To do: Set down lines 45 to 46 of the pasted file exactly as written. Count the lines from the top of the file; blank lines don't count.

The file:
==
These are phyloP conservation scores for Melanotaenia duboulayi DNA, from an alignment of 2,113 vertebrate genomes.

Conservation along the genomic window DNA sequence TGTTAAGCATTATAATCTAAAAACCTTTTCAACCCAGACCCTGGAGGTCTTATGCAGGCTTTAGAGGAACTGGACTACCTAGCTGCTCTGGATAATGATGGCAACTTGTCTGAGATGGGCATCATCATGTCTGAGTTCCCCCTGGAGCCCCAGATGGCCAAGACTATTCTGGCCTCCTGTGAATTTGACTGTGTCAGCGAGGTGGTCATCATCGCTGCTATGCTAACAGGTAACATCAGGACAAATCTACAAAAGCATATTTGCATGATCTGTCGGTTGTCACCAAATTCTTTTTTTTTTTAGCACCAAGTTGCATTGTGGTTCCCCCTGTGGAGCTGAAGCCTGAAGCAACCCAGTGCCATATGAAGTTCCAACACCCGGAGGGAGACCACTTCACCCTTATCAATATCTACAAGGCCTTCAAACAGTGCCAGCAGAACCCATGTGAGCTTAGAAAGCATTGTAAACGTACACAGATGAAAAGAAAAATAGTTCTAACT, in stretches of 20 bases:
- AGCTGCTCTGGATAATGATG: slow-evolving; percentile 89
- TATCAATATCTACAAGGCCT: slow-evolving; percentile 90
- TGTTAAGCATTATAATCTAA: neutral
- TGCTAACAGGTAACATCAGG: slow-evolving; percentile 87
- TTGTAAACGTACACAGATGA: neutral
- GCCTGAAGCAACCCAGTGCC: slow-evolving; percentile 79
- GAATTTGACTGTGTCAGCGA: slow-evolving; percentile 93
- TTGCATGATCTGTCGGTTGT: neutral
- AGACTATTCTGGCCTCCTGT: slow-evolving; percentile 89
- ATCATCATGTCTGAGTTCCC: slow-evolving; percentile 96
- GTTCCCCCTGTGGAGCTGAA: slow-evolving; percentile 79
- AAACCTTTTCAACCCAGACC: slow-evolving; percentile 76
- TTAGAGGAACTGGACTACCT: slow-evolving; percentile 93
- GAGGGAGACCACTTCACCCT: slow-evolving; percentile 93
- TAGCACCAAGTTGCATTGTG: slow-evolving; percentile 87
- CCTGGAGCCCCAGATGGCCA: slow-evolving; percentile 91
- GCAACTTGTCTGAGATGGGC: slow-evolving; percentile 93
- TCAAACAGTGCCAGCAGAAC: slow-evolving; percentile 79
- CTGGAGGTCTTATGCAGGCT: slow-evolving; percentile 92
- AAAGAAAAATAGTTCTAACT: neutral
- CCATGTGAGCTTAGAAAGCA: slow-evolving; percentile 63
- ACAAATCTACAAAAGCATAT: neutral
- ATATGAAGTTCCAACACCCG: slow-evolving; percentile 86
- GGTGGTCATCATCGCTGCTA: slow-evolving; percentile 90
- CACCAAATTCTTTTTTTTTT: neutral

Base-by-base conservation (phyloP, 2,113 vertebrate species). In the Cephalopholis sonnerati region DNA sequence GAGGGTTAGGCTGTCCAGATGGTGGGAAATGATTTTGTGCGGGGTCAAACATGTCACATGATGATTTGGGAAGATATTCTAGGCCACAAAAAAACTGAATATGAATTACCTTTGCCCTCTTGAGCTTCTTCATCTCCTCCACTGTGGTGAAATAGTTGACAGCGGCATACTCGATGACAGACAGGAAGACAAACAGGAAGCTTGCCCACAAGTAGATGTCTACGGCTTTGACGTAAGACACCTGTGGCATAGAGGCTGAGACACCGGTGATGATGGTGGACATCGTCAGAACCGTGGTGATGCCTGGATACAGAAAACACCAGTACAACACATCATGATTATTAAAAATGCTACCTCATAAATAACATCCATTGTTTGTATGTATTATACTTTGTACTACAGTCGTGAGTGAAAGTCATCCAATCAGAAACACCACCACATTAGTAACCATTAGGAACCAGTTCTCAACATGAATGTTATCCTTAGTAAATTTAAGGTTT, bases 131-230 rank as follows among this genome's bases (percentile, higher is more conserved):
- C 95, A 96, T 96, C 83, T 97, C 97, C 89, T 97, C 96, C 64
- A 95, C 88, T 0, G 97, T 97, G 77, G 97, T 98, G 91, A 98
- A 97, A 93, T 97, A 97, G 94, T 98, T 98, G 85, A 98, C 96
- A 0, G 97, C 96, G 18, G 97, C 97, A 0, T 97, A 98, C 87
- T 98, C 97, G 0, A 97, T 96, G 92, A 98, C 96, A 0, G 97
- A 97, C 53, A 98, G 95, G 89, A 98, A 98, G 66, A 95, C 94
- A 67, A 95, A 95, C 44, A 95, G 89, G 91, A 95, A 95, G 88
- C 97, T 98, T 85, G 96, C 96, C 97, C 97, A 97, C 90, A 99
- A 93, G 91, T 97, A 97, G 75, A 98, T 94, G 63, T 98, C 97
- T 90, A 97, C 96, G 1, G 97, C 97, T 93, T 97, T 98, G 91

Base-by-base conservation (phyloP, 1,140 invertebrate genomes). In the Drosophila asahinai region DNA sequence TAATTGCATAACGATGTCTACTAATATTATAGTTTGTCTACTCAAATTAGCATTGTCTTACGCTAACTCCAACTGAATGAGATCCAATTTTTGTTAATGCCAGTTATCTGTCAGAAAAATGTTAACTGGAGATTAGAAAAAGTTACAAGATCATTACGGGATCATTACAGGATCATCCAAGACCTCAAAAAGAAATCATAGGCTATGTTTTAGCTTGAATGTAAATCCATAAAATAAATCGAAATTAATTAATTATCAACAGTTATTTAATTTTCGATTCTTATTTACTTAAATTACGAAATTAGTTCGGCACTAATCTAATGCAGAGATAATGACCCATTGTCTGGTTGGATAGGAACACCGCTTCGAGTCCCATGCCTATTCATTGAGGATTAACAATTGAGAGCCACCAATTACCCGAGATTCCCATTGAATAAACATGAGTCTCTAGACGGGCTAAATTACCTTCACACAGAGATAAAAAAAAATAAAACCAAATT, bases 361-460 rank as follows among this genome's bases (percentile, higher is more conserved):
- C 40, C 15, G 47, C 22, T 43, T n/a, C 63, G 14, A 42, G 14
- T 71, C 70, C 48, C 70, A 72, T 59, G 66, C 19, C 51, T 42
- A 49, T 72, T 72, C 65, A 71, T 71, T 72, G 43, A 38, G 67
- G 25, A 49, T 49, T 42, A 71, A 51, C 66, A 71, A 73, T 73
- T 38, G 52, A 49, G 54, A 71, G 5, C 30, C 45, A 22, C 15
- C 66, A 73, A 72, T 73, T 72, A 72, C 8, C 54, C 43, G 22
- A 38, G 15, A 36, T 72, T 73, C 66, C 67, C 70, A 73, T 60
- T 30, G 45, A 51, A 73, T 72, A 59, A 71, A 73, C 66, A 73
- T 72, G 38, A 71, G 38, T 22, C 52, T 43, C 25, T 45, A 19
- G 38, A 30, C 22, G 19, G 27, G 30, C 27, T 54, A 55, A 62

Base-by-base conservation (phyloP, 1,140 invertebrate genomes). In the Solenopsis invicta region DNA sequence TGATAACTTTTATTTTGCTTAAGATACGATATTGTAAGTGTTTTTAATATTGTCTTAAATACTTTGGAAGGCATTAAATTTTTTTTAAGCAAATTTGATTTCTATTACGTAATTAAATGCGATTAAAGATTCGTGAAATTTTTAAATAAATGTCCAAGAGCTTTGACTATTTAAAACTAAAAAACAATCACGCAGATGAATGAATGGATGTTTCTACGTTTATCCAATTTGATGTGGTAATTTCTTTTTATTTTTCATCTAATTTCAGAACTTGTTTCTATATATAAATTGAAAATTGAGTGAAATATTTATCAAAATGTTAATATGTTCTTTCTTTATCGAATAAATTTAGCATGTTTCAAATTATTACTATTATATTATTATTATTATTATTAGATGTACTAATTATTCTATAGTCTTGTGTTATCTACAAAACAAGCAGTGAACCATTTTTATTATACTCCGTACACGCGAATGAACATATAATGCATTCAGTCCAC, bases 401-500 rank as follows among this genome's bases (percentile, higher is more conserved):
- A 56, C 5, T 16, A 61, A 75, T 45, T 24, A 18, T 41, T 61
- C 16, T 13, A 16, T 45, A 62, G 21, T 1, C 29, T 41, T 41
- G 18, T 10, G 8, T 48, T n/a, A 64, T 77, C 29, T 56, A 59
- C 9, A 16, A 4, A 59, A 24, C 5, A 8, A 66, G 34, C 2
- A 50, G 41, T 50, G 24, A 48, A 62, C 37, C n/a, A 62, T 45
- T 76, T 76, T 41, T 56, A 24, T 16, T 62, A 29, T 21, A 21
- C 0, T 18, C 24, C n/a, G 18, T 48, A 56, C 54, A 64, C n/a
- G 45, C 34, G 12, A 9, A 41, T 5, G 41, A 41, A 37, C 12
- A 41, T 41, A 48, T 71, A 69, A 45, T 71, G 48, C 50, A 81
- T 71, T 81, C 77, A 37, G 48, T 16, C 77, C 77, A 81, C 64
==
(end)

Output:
- C 66, A 73, A 72, T 73, T 72, A 72, C 8, C 54, C 43, G 22
- A 38, G 15, A 36, T 72, T 73, C 66, C 67, C 70, A 73, T 60